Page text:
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CEDAR Prize Lectures


The CEDAR Prize lecture was instituted in 1989 and honors a recent outstanding science contribution of importance to the CEDAR community. The recipient of the award presents an invited plenary lecture at the annual CEDAR workshop in June on the research contribution for which they were nominated.

The CEDAR Prize Lecture is open to non-U.S. citizens as well as U.S. citizens, provided a strong connection to the CEDAR community can be demonstrated. The nomination should be based on significant research reported in a peer-reviewed publication(s) within the four years prior to the June CEDAR workshop.

A nomination consists of three items:

  1. Name of nominee;
  2. Paper citation(s); and
  3. A maximum 1-page statement of why the research is important and relevant to the CEDAR community by, for example, relating the contribution to the Strategic Thrusts detailed in the CEDAR: The New Dimension, Strategic Vision.

Nominations for the 2024 CEDAR Prize Lecture should be emailed to
Jia Yue and Mark Conde. Nominations will be considered by the full CEDAR Science Steering Committee and are due 15 March 2024.

List of Prize Lectures

The following is a list of the CEDAR Prize Lecturers and titles of their talks. The annual CEDAR video tapes started to include the CEDAR Prize Lecture beginning in 1991, with hard copies of the Prize Lecture available beginning in 1992, on-line .pdfs starting in 2000, and on-line CEDAR videos starting in 2010

1) 1989, Arthur Richmond (HAO/NCAR) - Assimilative Mapping of Ionospheric Electrodynamics

2) 1990, Michael Mendillo (Boston U) - The Discovery of a Sodium Magneto-Nebula Around Jupiter

3) 1991, Craig Heinselmann (SRI International) - Sondrestrom MUSCOX

4) 1992, Colin Hines (Arecibo Obs) - The Doppler Spreading Theory of Gravity Wave Spectra (pdf)

5) 1993, John Cho (Arecibo Obs), Radar Scattering from the Coldest Place in our Atmosphere: Polar Mesosphere Summer Echoes (pdf)

6) 1994, Raymond Roble (HAO/NCAR), Modelling the Circulation, Temperature and Compositional Structure of the Upper Atmosphere (30-500km) (pdf)

7)1995, David Fritts (U of Colorado) - Modeling of Gravity Wave and Instability Processes in the Middle Atmosphere (pdf)

8) 1996, Chester Gardner (U of Illinois) - The ALOHA/ANLC-93 Campaigns (pdf)

9) 1997, Bela Fejer (Utah State U) - Multi-Instrument Studies of Ionospheric Electrodynamics (pdf)

10) 1998, Gary Swenson (U of Illinois) - A Model for Calculating Acoustic Gravity Wave Energy and Momentum Flux in the Mesosphere from OH Airglow (pdf)

11) 1999, David Hysell (Clemson University) - A New Look at Low- and Mid-Latitude Ionospheric Irregularities. 

12) 2000, Joshua Semeter (SRI International) - The Information Content of the Aurora (pdf)

13) 2001, Hans Mayr (Goddard Space Flight Center) - Modelling wave driven non-linear flow oscillations: The terrestrial QBO, and a solar analog (pdf)

In 2002, no CEDAR prize winner was selected, but we had two science talks by:

14) 2003, Chiao-Yao (Joe) She, (Colorado State University) - Climatology and variability in the mesopause region over Colorado: Sodium lidar observation of temperature and winds (pdf)

15) 2004, Maura Hagan, (High Altitude Observatory, National Center for Atmospheric Research) - Tidal Coupling in the Earth's Atmosphere (pdf)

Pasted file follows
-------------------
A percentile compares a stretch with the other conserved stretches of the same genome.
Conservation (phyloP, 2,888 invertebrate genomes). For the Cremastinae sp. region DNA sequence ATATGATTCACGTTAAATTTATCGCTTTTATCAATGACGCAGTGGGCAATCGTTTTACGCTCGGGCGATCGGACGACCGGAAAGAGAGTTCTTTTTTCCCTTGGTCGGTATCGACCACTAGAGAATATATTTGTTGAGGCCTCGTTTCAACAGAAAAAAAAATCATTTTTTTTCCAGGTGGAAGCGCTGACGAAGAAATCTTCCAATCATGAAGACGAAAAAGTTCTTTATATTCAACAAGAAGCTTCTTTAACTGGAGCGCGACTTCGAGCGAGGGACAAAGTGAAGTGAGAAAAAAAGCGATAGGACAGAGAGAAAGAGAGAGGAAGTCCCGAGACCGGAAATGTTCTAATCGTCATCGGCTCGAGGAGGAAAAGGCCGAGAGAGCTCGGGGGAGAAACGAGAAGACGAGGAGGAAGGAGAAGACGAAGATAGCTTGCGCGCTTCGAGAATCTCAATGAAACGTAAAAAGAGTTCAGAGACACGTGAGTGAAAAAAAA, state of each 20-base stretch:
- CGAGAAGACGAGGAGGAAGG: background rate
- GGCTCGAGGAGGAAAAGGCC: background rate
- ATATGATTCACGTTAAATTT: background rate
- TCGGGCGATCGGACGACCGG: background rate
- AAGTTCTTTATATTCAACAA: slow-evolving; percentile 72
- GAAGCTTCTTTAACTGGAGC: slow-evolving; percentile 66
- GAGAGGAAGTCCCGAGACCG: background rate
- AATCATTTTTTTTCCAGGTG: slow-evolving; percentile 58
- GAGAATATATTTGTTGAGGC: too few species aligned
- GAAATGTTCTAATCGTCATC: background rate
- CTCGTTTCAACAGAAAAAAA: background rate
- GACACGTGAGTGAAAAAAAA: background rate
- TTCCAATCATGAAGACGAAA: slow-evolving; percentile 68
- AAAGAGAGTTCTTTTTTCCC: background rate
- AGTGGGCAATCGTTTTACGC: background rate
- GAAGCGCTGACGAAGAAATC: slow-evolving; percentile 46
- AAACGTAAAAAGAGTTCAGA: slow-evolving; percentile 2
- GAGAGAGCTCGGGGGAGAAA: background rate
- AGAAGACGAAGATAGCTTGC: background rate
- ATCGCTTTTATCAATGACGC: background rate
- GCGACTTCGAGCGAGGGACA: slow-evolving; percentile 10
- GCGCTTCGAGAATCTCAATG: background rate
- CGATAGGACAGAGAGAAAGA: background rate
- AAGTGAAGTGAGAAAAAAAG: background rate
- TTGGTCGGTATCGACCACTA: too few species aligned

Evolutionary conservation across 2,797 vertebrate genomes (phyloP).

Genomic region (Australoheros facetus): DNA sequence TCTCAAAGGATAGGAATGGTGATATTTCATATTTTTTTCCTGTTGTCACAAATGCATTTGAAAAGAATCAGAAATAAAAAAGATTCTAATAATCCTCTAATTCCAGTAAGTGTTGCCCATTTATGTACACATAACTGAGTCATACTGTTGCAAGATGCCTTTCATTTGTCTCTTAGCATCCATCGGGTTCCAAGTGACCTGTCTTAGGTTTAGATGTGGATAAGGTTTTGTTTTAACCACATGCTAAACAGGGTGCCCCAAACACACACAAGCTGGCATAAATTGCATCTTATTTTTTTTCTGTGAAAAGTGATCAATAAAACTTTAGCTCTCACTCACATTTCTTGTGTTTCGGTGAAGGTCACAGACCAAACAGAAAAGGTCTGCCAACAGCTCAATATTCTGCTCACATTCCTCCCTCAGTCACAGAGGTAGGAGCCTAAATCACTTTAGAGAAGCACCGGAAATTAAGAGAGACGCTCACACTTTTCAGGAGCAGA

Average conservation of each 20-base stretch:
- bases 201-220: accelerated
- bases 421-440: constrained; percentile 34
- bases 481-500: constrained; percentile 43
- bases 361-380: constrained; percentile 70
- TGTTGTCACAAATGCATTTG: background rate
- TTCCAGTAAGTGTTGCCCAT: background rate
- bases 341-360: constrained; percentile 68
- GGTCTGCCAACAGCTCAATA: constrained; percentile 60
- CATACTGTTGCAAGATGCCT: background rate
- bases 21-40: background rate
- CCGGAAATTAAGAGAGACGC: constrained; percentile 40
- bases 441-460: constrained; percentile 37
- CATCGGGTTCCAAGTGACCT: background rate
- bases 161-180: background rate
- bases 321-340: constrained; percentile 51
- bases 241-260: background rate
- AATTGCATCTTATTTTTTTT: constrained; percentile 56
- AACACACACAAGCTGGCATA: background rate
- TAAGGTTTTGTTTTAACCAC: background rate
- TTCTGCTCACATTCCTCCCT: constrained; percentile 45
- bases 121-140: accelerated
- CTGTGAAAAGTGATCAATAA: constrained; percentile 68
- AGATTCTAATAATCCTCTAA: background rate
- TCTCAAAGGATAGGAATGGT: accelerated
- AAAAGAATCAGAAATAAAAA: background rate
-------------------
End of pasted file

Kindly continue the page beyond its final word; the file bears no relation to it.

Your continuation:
16) 2005, James Hecht (Aerospace Corporation) - TOMEX (Turbulent Oxygen Mixing Experiment): A Rocket/Ground-Based Experiment to Study Instabilities over the MALT (Mesosphere and Lower Thermosphere) (pdf) by J. Hecht, R. Walterscheid, J. Clemmons, C. Gardner, A. Liu, G. Papen, G. Swenson, M. Larsen, R. Bishop and R. Roble

17) 2006, Erhan Kudeki (University of Illinois) - Incoherent Scatter Radar Perpendicular to B (pdf)

18) 2007, John Plane (University of Leeds, UK) - Meteoric Smoke - Where on Earth is it? (pdf)

19) 2008, Sharon Vadas (Colorado Research Association) - The coupling of the lower atmosphere to the thermosphere via gravity wave excitation, propagation and dissipation (pdf)

20) 2009, Michael Nicolls (SRI International) - New Observational Capabilities for Studying the Lower Ionosphere using Incoherent Scatter Radar (pdf)

21) 2010, Paul Bernhardt (Naval Research Lab) - Using Active Experiments to SEE and HEAR the Ionosphere (view video)

22) 2011, Joseph D Huba (Naval Research Laboratory) - Modeling Global Ionospheric Phenomena (view video)

23) 2012, Larisa Goncharenko (MIT), Stratospheric warmings and their Effects in the Ionosphere (view video)

24) 2013, Jorge (Koki) Chau (Jicamarca Radio Observatory), 150-km echoes and their relevance to Aeronomy (view video)

25) 2014, Jeff Forbes (U CO) et al., Atmosphere-Ionosphere Coupling by Tides and Planetary Waves (view video)

26) 2015, Jonathan Makela (U IL), Thermospheric dynamics as observed through the lens of networked FPIs (view video)

27) 2016, Meers Oppenheim (BU), Simulating the Ionosphere, one electron at a time (view video)

28.) 2017, Delores Knipp (CU Boulder), Nitric Oxide: How the thermosphere 'fights back' during intense storms (view video)

29) 2018, Hanli Liu (High Altitude Observatory/NCAR), Whole Atmosphere Community Climate Model--eXtended (WACCM-X): Development, Validation and Capabilities (view video)

30) 2019, Xinzhao Chu (University of Colorado, Boulder) Coupling from the Atmosphere to Geospace in Antarctica (view video)

31) 2020, Martin Mlynczak (NASA Langley Research Center) (Prize lecture was given in 2021 due to covid-19)  Energy Balance and Long-Term Change in the Upper Mesosphere and Lower Thermosphere (view video)

32) 2022 Larry Lyons (UCLA) Reading the Aurora:  A tool for Interconnections (view video)

33) 2023 Ruth Lieberman (NASA) The Role of Tides and Planetary Waves in Atmospheric Vertical Coupling (view video)